A local source said the discrepancy in casualty figures may have arisen from the fact that some of the corpes in the first bus were incinerated almost completely, and therefore barely recognizable as human bodies. On why the bus drivers were speeding so recklessly, he said they may have been rushing to make the most of the large number of passengers at commercial vehicle parks, seeking to travel for the Eid-El-Fitri celebrations. The source added that there was now a need for closer monitoring of speeding on highways, and much higher penalties against over-speeding drivers.
On 2 August, at least 14 of the passengers on a luxury bus that was travelling through the night, from a southern city to Abuja, were crushed to death at Zariagi town on the Okene-Abuja highway. The incident occurred around 5a.m.
The bus, operated by a popular transport company (name withheld) and marked XL 300 ABC, had been stopped by armed robbers who had blocked the highway in the dark night. The robbers ordered everyone on the bus to disembark and lie face down on the road.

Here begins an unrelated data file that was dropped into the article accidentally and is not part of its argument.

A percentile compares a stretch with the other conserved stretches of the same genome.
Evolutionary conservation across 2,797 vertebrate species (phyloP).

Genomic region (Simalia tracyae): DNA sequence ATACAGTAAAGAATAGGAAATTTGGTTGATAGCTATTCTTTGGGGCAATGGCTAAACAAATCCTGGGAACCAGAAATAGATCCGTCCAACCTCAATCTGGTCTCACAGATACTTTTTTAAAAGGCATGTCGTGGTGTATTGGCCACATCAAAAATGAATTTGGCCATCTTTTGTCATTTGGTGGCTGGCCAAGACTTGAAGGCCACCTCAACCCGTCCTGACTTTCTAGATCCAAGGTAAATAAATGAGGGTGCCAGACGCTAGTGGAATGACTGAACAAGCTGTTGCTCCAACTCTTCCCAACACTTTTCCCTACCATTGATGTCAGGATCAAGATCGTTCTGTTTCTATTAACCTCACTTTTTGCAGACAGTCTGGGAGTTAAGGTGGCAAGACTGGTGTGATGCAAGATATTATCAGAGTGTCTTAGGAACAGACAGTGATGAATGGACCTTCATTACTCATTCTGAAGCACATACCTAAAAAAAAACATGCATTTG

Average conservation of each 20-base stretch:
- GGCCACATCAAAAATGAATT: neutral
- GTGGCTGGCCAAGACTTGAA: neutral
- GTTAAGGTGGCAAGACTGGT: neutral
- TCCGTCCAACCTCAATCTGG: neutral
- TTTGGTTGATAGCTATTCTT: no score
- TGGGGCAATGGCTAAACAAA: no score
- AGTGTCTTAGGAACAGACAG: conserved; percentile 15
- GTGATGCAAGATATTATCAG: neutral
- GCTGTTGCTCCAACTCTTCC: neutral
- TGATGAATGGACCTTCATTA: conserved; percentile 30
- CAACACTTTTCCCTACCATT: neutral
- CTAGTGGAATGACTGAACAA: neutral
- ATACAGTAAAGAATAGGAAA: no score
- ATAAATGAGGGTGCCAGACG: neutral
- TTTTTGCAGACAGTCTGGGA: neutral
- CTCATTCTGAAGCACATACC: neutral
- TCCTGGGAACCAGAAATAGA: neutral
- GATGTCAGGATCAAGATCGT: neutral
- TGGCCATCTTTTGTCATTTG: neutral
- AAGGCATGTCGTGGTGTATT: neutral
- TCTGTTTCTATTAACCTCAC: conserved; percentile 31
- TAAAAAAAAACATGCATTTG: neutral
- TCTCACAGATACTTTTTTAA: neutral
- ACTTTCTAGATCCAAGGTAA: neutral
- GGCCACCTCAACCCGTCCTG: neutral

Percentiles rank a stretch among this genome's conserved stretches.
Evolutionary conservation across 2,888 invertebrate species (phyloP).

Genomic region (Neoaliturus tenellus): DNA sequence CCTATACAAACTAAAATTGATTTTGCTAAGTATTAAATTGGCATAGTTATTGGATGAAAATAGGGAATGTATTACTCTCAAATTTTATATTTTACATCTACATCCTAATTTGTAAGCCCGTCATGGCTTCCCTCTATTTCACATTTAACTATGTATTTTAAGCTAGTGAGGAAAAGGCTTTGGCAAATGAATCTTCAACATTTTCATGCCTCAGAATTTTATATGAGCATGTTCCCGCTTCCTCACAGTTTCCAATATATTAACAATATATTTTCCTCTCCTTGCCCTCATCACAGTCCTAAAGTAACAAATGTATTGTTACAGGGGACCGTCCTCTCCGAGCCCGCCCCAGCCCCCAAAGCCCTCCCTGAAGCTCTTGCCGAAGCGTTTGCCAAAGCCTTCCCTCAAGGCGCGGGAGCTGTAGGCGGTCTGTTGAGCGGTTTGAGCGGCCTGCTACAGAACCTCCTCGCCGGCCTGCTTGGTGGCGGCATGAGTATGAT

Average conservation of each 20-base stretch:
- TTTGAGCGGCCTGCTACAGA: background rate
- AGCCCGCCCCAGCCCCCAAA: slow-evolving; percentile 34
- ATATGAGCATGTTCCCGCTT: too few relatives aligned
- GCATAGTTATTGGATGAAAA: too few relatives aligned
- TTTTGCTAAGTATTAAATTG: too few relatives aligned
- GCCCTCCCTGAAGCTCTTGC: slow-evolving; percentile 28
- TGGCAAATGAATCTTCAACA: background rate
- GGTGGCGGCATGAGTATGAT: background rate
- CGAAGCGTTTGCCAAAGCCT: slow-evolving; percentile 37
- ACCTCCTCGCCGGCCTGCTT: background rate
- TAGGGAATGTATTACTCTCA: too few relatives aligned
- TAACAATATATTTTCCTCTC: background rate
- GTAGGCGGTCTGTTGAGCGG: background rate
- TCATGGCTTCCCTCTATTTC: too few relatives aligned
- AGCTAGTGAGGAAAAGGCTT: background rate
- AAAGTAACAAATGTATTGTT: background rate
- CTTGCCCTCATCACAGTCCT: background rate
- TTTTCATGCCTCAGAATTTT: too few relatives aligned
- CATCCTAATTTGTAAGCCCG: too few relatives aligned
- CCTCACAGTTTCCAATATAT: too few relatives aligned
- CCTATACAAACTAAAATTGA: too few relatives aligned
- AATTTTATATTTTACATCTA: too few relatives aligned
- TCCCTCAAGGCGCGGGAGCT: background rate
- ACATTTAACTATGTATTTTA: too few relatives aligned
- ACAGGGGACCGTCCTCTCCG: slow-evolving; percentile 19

As the robbers were searching them and dispossessing them of their valuables (including cash and mobile phones), a truck and another luxury bus, which were also heading towards Abuja, pulled up to the road block. Realizing that the men on the road were robbers not policemen, they tried to swerve through the roadside, unaware that the passengers from the earlier bus were all lying face down in the darkness. In the process, they ran over the robbery victims, killing 14 of them. One of the victims was a small child.
The bodies of the victims were said to have been so mangled that it was difficult to identify or reassemble some of them. However, eight bodies were deposited at the Federal Medical Centre (FMC) in Lokoja, while six others were taken to the Lokoja Specialist Hospital.
The Sector Commander of the Federal Road Safety Corps (FRSC) in Kogi State, Mr Sunday Maku, confirmed the casualty figure to newsmen. The Public Relations Officer of the Kogi State Police Command, Mr Ajayi Okesanmi said the the police was trying to track down the criminals who caused the accident. Meanwhile, the driver of the bus that ran over the unfortunate victims had been taken into police custody.